New Jersey DWI Cases May See Weaker Alcotest Regulations
After a New Jersey State Trooper failed to adhere to state rules regarding the calibration of Alcotest breathalyzer devices, which are used to verify the driver’s blood alcohol content (BAC) in the vast majority of DWI cases, over 20,000 DWI convictions were called into question in New Jersey. In order to avoid the thousands of appeals that may inundate the New Jersey court system as a result, the New Jersey Attorney General’s Office has filed a motion to loosen the currently strict Alcotest calibration regulations. In the most recent turn of events, the NJ Supreme Court has appointed a special master who is tasked with determining whether or not failure to thoroughly execute all necessary steps in the calibration process undermines the validity of subsequent breath test results using the Alcotest machine.
In New Jersey, the Alcotest 7110 MkIII breathalyzer machine is used to evaluate the concentration of alcohol in a person’s blood stream when they are suspected of driving while intoxicated. The Alcotest device requires an extensive and sophisticated calibration process in order to ensure that the results are valid and reliable. In 2008, these requirements were established in the Supreme Court decision in State v. Chun. This case set a precedent for all New Jersey DWI cases that came after it, determining that the thermometer used during the calibration process must adhere to the standards of the National Institute of Science and Technology (NIST).
Earlier this year, authorities discovered that New Jersey State Police Sergeant Marc Dennis may have falsified documents which certified that he performed mandatory re-calibrations of three Alcotest breath testing devices. Further, he is accused of lying about calibrating Alcotest devices at several police departments with a non-NIST thermometer. As a result of his alleged conduct, Dennis is facing charges for fourth-degree falsifying records and third-degree tampering with records. His pending case gave rise to thousands of potential appeals, wherein defendants may seek to have their Alcotest readings deemed inadmissible in court and their associated DWI convictions vacated.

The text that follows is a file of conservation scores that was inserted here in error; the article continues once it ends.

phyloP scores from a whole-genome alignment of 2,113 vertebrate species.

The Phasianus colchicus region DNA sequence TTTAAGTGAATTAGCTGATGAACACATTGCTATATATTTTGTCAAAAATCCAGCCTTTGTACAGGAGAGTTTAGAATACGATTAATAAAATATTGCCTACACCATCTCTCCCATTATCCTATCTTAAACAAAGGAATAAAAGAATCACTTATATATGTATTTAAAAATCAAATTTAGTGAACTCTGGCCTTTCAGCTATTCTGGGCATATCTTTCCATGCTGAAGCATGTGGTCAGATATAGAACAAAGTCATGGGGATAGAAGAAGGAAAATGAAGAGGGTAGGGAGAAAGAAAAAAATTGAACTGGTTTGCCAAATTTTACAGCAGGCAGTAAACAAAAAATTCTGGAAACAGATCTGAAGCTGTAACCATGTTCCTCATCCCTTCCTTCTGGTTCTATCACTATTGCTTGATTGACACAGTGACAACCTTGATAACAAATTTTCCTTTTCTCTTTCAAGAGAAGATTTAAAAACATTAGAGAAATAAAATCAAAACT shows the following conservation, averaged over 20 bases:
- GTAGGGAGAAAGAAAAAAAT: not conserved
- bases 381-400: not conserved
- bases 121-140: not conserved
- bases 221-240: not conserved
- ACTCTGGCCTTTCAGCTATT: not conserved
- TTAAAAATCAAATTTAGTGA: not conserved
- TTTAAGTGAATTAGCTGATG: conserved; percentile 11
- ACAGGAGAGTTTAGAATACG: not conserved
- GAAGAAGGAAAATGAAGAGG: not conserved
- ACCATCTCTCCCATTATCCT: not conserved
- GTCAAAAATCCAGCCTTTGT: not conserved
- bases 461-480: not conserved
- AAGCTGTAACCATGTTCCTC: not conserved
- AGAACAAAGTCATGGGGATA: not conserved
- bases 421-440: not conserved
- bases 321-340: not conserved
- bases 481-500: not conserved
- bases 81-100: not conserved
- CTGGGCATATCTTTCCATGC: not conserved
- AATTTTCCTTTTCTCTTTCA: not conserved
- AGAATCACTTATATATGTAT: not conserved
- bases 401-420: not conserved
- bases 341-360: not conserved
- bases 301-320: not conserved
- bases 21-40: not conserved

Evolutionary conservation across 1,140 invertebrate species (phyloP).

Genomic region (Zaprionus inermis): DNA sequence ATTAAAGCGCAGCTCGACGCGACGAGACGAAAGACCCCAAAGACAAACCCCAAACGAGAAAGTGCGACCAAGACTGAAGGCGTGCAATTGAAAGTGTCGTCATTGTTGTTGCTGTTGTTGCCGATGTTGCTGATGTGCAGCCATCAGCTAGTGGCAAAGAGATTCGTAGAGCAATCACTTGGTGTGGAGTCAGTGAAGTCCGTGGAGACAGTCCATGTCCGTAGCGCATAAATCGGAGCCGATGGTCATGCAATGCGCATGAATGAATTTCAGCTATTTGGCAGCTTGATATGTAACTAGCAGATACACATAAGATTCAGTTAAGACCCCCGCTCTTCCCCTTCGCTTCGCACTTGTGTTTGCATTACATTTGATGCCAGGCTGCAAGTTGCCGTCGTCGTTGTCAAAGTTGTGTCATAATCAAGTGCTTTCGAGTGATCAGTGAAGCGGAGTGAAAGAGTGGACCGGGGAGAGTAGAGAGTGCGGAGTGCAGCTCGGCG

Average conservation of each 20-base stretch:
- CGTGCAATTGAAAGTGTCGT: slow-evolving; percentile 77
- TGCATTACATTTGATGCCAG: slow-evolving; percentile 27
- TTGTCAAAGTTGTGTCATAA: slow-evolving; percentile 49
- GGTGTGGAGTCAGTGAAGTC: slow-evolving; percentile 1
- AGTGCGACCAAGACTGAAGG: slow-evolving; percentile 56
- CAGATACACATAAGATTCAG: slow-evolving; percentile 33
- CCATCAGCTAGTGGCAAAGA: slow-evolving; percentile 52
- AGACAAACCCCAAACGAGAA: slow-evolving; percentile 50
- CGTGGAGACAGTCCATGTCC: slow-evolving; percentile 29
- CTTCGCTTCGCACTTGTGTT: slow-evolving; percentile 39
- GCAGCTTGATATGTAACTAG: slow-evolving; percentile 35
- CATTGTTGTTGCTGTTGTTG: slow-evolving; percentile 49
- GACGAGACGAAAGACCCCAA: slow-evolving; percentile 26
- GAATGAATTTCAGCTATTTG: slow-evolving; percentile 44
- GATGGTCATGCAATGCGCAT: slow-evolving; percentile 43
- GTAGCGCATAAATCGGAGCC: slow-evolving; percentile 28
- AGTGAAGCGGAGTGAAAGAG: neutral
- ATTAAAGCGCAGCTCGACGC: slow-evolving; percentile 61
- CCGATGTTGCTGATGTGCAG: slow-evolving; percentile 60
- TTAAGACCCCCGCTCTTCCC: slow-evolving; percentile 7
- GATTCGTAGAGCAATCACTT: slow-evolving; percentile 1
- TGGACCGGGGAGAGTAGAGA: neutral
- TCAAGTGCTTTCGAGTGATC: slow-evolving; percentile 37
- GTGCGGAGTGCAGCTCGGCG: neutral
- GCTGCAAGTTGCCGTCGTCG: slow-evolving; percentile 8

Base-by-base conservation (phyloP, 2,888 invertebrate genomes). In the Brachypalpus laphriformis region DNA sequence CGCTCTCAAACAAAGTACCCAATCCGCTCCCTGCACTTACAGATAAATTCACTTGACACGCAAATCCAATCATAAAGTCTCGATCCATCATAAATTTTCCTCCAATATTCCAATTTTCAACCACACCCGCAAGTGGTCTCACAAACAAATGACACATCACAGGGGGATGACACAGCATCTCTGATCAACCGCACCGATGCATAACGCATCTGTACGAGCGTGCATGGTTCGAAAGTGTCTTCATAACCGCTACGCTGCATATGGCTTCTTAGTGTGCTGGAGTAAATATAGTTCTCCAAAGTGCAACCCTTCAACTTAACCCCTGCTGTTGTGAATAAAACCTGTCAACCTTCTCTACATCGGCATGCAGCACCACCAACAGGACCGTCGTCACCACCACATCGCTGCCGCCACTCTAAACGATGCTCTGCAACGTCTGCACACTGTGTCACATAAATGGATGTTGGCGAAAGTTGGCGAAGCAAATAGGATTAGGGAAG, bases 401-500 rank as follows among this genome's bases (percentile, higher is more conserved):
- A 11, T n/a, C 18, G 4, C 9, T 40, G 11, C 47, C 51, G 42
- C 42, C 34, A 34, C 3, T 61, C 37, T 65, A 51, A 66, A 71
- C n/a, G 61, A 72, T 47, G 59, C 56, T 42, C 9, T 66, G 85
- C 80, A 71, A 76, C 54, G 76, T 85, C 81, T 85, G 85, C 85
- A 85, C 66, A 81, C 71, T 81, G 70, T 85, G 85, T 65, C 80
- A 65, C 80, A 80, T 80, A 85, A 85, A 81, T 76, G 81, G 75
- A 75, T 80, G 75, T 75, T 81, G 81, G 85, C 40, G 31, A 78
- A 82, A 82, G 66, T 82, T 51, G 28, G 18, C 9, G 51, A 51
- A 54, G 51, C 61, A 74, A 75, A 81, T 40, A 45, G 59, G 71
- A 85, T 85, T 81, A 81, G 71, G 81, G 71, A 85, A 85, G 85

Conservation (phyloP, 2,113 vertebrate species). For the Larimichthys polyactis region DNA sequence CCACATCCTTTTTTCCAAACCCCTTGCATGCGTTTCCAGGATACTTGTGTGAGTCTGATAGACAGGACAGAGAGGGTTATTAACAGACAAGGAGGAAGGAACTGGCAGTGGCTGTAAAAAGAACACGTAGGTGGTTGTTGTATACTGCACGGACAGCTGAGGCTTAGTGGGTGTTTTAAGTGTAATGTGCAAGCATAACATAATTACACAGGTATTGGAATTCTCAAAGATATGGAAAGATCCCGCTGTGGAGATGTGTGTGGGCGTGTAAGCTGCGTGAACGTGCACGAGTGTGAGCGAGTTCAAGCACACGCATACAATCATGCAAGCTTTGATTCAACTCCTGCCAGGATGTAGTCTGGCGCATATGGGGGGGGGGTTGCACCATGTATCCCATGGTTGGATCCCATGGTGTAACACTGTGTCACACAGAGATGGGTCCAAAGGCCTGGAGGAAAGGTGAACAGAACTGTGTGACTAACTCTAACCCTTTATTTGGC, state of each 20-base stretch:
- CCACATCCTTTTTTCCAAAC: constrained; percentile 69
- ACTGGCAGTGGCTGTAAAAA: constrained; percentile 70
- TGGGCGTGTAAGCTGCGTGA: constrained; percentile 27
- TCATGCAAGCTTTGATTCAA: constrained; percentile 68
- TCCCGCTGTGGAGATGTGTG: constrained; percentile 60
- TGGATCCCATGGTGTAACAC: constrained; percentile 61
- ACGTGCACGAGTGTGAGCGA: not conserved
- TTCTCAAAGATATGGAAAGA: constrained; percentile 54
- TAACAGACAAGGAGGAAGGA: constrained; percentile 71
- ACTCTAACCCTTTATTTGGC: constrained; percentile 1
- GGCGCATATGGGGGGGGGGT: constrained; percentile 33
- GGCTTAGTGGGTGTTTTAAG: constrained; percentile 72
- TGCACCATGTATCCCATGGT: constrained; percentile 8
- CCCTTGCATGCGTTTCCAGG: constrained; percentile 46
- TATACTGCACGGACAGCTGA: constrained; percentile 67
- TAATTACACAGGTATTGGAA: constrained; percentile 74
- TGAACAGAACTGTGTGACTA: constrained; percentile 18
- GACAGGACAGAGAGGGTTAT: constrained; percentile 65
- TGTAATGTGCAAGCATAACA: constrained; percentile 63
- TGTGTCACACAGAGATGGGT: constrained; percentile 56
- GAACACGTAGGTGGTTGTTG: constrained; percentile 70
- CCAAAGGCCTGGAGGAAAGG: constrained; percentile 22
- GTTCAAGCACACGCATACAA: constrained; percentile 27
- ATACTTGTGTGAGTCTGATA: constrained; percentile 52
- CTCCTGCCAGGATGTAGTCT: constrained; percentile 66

Under current law, experienced New Jersey DWI defense lawyers can successfully challenge the admissibility of breath test results if there were errors in police protocol during the Alcotest calibration process or issues with the machine itself. Travis J. Tormey and the team of highly skilled NJ DUI defense attorneys at the Tormey Law Firm have achieved thousands of DWI dismissals in courts from Hackensack to Morristown, Parsippany to Paramus, and across New Jersey using strategic DWI defenses involving the Alcotest. In fact, Mr. Tormey is among the select few attorneys in the State who are certified in the operation and maintenance of the Draeger Safety Alcotest 7110 MKIII device. He has been trained on the analytical system, components, and peripherals, as well as how to operate the instrument and perform a New Jersey specific breath test sequence. He often utilizes this expertise to determine the admissibility of the breath-test result in DWI cases and to have the charges against his clients dismissed.
Consider this: if the results of the Alcotest reading indicate a blood alcohol content that is 0.08% or higher, but the breathalyzer device was incorrectly calibrated, how can we trust that the results of the breath test are accurate? Moreover, if we cannot truly know the driver’s blood alcohol concentration, then the reading cannot be used to prosecute them in a court of law. Now, in an effort to avoid the slew of appeals connected with Sergeant Dennis’s case, the New Jersey Attorney General’s Office has sought to change the rules. If DWI defendants are bound by New Jersey law and held to the standards which it sets forth, how can the State avoid adhering to established law and seek to alter it when it is inconvenient?
For additional information pertaining to this issue, access the following article: Special Master Pegged for Alcotest Calibration Dispute